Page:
Table 5 shows the comparison of the two classification methods, evaluated for 4 classes (scenarios 1 and 2). Figure 4 shows the hierarchical clustering found by Ward's method for the Morphology+Physiology database. Table 6 shows comparison of the two classification methods evaluated for 2 classes (scenarios 1, 2, and 3).

TABLE 5
www.frontiersin.org

Table 5. Affinity propagation vs. Ward's method performance.

FIGURE 4
www.frontiersin.org

Figure 4. Hierarchical clustering found by Ward's method for the morphology and physiology database. Neurons are represented by their index in the database. Colors red, blue, green, and magenta, respectively represent neuron types BC, MC, non-MC and ChC. Neurons are grouped into eight clusters and in each cluster the exemplar is emphasized in bold.

TABLE 6
www.frontiersin.org

Table 6. Affinity propagation vs. Ward's method performance.

From these two tables we can see that affinity propagation performs better than Ward's method when accuracy is evaluated on 4 classes, while the performance when accuracy is evaluated on 2 classes is mostly similar between the two methods. Thus, affinity propagation can improve classification for finer distinctions in a dataset. This may be related to the capacity of affinity propagation to identify good descriptors of a subgroup of neurons represented by the exemplars and its ability to pass information between points in the dataset.

Discussion

Affinity Propagation: a New Classification Method for Neuronal Data

In this methodological study we have explored the use of a new algorithm, affinity propagation, for the problem of quantitatively classifying neuronal cell groups. We used a database of 337 neocortical GABAergic interneurons, previously known to belong to four subtypes as “ground truth,” and applied affinity propagation to a collection of morphological and physiological variables measured for each neuron. The classification accuracy we found is overall high: 0.73 for the Morphology database, 0.85 for the Physiology database and 0.78 for the combined Morphology+Physiology database. The accuracy was higher when using physiological information from the neurons, but it contains a larger number of neurons than the other databases, so one would expect that the clustering algorithm will require a higher number of clusters to capture the diversity in the database. Moreover, grouping cells according to a binary parvalbumin/somatostatin class resulted in a much higher accuracy: 85 out of 99 neurons were correctly classified in the morphological database (accuracy of 0.86), and 255 out of 301 in the physiological database (accuracy of 0.85). In this respect, the performance of the affinity propagation algorithm in the combined Morphology+Physiology database was essentially perfect: 49 out of 50 neurons were correctly classified as being parvalbumin or SOM+.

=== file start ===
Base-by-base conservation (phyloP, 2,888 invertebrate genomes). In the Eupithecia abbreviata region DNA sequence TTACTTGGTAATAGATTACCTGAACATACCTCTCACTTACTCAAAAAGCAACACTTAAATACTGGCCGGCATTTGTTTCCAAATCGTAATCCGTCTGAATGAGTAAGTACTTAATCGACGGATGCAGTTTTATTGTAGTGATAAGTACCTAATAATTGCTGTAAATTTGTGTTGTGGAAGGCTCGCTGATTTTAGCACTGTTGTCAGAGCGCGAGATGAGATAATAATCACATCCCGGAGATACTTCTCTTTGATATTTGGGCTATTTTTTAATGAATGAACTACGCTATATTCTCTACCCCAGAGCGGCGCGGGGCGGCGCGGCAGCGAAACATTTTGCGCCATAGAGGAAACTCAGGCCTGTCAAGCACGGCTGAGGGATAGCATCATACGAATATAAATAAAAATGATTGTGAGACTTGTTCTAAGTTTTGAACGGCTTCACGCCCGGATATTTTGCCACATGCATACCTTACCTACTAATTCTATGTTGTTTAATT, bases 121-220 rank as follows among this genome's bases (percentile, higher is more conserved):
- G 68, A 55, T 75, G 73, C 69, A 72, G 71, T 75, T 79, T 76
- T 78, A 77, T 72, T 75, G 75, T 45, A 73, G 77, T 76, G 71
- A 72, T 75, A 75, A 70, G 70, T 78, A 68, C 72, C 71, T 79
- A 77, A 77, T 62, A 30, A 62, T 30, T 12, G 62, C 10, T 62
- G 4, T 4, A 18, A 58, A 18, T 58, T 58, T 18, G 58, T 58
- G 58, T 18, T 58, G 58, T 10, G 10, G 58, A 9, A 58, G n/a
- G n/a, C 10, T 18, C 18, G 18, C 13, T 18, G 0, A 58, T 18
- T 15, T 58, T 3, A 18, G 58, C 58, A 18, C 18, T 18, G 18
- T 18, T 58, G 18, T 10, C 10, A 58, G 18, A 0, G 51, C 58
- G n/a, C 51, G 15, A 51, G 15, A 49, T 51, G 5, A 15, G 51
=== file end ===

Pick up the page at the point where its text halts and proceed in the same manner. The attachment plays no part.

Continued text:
We conclude that affinity propagation can achieve a relatively high accuracy in the classification of interneurons, and is particularly accurate in distinguishing parvalbumin from somatostatin cells. It performs with higher accuracy than Ward's method in further distinguishing the four subtypes of parvalbumin and somatostatin interneurons. This unsupervised method, which already results in high classification accuracies, could improve if combined with dimensionality reduction, as we have found with other unsupervised or supervised neuronal classifications (Guerra et al., 2011).

The extent to which it is useful to subdivide neuronal classes remains a debated subject. Some researchers view neuronal diversity as a continuum of features and refute the existence of discrete subtypes. However, affinity propagation can still be a useful method whether one is a “lumper” or “splitter” of neurons. Affinity propagation does not require an assumption that there are discrete subtypes for clustering. The clusters are produced using exclusively information about the features, not the number of classes. We use the assumption of discrete numbers of neuron types to evaluate the output of the algorithms, but the results—relations between neurons—can be interpreted without this assumption. Additionally even if one takes the view of a continuum of neurons, the exemplars produced by affinity propagation are still valuable since they identify particular neurons that condense information about variations along the continuum.

The identification of exemplars as a part of the clustering algorithm represents a major advantage of affinity propagation. Affinity propagation chooses an exemplar neuron for each cluster that can be studied as a representative of other neurons. The conventional construction of an exemplar for other clustering methods is to compute the centroid of each cluster, computed as having the cluster average for each feature. Clearly these constructed neurons might not be realistic, while the affinity propagation exemplar is a real neuron from the dataset.